St Mary Magdalene - 'The One whom my soul loves'

A sermon preached in the United Benefice by Margaret Houston, 22 July 2012

Today is the feast of St Mary Magdalene.   In The Last Temptation of Christ, Mary is a reformed prostitute in love with Jesus.  He returns her feelings, but resists for the sake of his higher calling.  In The DaVinci Code, Mary and Jesus’s secret marriage is the backdrop to an exciting, if historically and theologically inaccurate, romp through the great libraries and museums of Europe.  And in the music video to Madonna’s “Like a Prayer,” the pop star portrays herself as a Mary-Magdalene-esque figure, in love with a dark-skinned, silent Jesus.

In today’s Gospel, Mary passionately searches for Jesus’ body, so she may anoint it with oils and spices.  St John was a fantastic writer – her desperation and grief are palpable, the recognition of the Risen Lord an amazing third-act twist.  You feel her sorrow and her ecstasy, her overwhelming emotion.

But what is that emotion?  Is it romantic love? Today’s reading from the Hebrew Scriptures would seem initially to support that idea.  Mary’s frantic searching and joyful recognition are mirrored in the Song of Solomon, an ancient love poem.  The narrator of the poem searches for “him whom my soul loves.” She passes the watchmen, as Mary does in the garden.  She finds the man she seeks, as Mary does in the garden.

But to call Mary Magdalene’s feelings for Jesus romantic is simplistic, and prevents a closer analysis of her character, and what she may have to teach us about our own relationships with God.

Mary Magdalene is one of the main female characters of the Gospels, apart from Martha (who may or may not be her sister) and Mary, the mother of Jesus.  Martha is the Delia Smith of the Gospels, forever cooking and serving and taking care of others.  And the Virgin Mary is Jesus’ mother.  If Mary Magdalene felt romantically towards Jesus, then the only women who had serious relationships with Jesus were either mother figures, cooks, or wannabe lovers.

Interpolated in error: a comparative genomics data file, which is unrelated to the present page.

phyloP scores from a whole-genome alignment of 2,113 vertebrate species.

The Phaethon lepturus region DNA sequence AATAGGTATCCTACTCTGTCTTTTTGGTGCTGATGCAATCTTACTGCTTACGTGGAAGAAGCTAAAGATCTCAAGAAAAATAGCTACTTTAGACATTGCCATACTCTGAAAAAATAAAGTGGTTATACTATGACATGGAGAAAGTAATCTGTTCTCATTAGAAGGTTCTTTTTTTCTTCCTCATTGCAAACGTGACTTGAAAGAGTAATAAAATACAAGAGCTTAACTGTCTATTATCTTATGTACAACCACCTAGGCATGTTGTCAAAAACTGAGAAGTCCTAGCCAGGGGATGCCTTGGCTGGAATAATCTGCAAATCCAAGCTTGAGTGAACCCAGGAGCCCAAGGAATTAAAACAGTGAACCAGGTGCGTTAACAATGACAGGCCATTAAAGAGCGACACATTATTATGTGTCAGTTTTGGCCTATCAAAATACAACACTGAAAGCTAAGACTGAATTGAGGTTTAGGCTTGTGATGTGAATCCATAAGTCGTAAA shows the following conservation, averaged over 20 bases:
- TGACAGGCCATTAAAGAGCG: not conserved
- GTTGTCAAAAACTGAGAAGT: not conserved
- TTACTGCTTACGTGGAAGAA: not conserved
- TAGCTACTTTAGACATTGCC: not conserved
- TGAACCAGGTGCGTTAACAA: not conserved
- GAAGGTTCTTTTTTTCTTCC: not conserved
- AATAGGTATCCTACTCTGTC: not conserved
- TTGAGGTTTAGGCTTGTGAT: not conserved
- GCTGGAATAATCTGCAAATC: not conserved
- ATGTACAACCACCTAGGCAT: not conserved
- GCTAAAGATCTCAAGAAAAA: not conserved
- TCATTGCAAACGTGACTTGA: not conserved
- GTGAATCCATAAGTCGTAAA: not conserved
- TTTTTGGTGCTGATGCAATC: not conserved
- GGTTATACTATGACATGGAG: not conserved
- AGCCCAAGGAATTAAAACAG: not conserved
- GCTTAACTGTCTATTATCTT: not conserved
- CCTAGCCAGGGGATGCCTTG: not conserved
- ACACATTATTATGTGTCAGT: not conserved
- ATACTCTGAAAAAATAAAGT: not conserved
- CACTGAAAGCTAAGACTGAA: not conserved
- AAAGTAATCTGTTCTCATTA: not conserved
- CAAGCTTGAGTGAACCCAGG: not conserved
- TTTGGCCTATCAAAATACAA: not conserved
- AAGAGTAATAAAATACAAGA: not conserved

This is the unspoken catch in many popular portrayals of women today.  In Slate magazine, Meghan O’Rourke, writing about modern romantic comedies, wrote “men ... ask themselves whom they want to be ... women, by contrast, are entirely concerned with pragmatic issues. We never see [women] pursue or express [their] own creative impulses, sense of humour, independent interests; their ... inner worlds are entirely functional, rather than playful and open.”

God does better than romantic comedies.  God’s relationship with all of us is with our entire selves – those existential questions of who we want to be, our creative impulses, senses of humour, independent interests.  A Gospel narrative in which women’s entire selfhood can be described as “wife, cook, mother, or reformed prostitute” does not take into account the breadth of Jesus’ relationships with women.

In 1947, Dorothy L. Sayers wrote an essay called “Are Women Human?”  In it, she wrote,
Perhaps it is no wonder that women were the first at the Cradle
and the last at the Cross. They had never known a man like this
Man ... a prophet and teacher who never nagged at them, never
flattered or coaxed or patronized; who never made arch jokes
 about them, never treated them as ‘the women, God help us’ or
‘the ladies, God bless them!’; who rebuked without querulousness
and praised without condescension; who took their arguments
seriously; who never mapped out their sphere for them, never urged
them to be feminine or jeered at them for being female; who had
no axe to grind and no uneasy ... dignity to defend; who took them
as he found them and was completely unself-conscious. There is no
act, no sermon, no parable in the whole Gospel that borrows its
pungency from female perversity; nobody could possibly guess from
the words or deeds of Jesus that there was anything ‘funny’ about
woman’s nature.